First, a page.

[RESEARCH] Screentime Fears are Largely ‘Moral Panics’ Demonstrates Research

I’ve been really pleased this past week to read a handful of news pieces based on research which shows that the ‘moral panic’ around screen time is largely that. It’s pushed by government, Royalty, and all kinds of ‘leading voices’, but the academic research which studies this presents a very different picture:

Andy Przybylski, associate professor and director of research at the Oxford Internet Institute at the University of Oxford said studies exploring links between screen time and health sometimes find weak, negative links to aspects of wellbeing such as self-esteem and depression but that the majority were based on surveys and only looked at one snapshot in time.

““The thing that is very very important to understand about this is that these correlations are extremely small,” he said. “And 99% of a child’s wellbeing has nothing measurable to do with screens, no matter how you measure them.”

Przybylski added that while there have been studies that follow children over time, these have generally found that such correlations go away because more of the background of the child is taken into account.

“New good studies, that add to what we understand about the effects of screen time over time on young people – they are really far and few between,” he said.

Dr Pete Etchells, reader in psychology and science communication, Bath Spa University added that the inclusion, for the first time, of “gaming disorder” in the World Health Organisation’s international classification of diseases this week was not backed by evidence.

“It is not necessarily wrong, it is premature,” he said.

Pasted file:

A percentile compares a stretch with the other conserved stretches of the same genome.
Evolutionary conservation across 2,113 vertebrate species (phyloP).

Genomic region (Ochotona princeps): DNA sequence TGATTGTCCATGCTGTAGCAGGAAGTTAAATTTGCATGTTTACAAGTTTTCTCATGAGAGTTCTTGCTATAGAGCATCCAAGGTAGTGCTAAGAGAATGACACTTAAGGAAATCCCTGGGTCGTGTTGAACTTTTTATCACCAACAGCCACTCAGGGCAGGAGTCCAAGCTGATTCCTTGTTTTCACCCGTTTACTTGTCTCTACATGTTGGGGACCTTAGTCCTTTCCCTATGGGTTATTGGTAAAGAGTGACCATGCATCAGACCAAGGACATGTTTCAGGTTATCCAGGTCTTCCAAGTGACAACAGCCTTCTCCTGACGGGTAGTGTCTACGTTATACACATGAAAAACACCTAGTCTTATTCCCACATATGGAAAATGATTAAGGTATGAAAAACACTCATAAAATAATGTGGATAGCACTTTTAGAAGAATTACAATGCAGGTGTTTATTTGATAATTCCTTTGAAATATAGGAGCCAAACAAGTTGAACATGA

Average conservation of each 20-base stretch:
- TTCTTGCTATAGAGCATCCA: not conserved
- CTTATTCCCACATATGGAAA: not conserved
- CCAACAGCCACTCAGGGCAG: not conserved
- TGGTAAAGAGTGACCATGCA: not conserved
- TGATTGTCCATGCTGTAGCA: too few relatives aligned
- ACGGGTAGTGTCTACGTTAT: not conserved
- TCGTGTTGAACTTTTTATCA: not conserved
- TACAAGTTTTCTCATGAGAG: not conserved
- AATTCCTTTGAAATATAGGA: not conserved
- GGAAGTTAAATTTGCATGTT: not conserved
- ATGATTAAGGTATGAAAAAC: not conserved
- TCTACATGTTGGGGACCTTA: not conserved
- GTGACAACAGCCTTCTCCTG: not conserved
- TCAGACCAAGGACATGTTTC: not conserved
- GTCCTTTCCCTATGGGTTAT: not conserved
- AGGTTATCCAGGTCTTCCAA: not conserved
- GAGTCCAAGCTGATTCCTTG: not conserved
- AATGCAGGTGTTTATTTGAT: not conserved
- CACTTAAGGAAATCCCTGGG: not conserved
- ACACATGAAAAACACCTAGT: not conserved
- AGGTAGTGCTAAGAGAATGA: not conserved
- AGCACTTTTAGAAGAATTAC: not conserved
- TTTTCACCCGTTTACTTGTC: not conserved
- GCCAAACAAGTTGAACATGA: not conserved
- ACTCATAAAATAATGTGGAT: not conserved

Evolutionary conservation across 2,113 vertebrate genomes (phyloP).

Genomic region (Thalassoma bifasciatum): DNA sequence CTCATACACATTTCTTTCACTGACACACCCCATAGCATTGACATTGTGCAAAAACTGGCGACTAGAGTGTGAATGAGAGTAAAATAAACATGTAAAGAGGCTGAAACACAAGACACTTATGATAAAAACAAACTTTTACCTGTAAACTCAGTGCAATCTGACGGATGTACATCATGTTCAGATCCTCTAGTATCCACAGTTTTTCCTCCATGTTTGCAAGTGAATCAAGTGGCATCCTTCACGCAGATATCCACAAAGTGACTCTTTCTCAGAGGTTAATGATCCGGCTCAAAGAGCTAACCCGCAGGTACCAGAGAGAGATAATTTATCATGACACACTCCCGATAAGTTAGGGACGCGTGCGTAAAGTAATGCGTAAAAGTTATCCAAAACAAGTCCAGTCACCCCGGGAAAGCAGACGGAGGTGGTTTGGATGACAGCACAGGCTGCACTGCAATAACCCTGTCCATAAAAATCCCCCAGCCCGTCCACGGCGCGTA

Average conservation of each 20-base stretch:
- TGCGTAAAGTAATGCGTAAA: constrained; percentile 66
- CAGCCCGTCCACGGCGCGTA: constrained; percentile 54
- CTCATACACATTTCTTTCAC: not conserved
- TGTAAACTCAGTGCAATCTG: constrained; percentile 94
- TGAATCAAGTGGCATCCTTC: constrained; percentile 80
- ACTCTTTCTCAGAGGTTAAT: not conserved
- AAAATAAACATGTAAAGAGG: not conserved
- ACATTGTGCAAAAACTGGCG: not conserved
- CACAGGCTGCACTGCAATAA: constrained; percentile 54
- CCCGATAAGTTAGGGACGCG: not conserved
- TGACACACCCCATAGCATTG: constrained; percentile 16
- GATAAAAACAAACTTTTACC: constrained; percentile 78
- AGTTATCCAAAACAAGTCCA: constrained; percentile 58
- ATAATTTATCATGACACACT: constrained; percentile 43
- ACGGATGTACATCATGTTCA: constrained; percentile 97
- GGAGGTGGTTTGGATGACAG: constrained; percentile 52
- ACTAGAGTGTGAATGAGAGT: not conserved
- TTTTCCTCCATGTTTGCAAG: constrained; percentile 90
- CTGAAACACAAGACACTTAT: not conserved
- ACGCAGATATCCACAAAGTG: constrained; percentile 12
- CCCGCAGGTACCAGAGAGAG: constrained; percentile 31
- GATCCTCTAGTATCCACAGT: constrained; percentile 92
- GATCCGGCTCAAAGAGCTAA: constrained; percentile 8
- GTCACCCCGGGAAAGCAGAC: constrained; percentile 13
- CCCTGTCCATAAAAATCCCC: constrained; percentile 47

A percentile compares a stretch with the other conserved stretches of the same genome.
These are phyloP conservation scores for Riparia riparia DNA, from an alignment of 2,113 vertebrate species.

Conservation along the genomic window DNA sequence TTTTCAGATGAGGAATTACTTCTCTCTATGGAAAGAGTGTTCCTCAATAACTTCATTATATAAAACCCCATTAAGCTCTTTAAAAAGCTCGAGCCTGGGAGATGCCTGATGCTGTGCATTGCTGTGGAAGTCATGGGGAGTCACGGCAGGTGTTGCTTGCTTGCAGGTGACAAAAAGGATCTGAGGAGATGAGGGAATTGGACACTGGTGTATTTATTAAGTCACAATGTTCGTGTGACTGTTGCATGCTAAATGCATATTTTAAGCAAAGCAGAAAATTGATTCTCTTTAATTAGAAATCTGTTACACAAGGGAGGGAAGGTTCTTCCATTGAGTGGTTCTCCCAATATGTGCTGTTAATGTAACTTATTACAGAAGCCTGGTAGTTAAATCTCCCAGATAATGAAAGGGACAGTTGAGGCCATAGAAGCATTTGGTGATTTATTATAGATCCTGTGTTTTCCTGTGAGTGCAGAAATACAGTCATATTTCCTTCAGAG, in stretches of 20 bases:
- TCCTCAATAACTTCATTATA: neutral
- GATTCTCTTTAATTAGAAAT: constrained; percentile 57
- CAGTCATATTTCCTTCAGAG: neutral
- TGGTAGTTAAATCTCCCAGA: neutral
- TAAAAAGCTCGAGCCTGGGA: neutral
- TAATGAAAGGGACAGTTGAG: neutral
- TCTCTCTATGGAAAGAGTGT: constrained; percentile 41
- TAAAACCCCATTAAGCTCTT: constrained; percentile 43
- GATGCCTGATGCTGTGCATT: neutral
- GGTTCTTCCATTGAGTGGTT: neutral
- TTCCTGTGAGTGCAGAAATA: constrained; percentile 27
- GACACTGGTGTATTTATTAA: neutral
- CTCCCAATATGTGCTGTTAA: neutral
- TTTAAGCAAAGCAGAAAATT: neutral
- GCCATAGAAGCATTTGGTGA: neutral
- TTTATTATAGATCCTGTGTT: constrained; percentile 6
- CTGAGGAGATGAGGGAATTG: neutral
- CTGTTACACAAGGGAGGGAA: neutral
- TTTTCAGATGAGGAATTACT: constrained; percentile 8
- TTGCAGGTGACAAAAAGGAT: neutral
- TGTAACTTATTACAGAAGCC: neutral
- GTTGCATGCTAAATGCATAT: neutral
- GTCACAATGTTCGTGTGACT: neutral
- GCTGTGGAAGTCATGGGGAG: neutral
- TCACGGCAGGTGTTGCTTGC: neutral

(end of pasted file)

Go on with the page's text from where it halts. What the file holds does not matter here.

and note this, something I’ve said many times – if we’re always immediately jumping to the conclusion that ‘tech is bad’ (and yes, our habits with it could do with looking at), but:

When considering interventions, “if the basic science isn’t good, our solutions can be very costly and not even attain the outcome that we want,” he said.

Read full article in The Guardian.

I also liked what Dr Etchells said on the BBC:

“We’re essentially pathologising a hobby, so what’s next? There are studies on tanning addiction, dance addiction, exercise addiction, but nobody is having a conversation about including them in ICD 11…

“I don’t think policy should be informed by moral panics, which is what it feels like is happening at the moment.”

And I like this from Newsweek:

Experts have sought more substantial evidence for devices’ detriment before WHO officially declared gaming addiction an illness. Developmental psychologist Sue Fletcher-Watson criticized the use of “screen time” as an umbrella term that didn’t differentiate children’s digital activities and noted many older children use the internet to talk with friends or learn more about their world.

Photo by Annie Spratt on Unsplash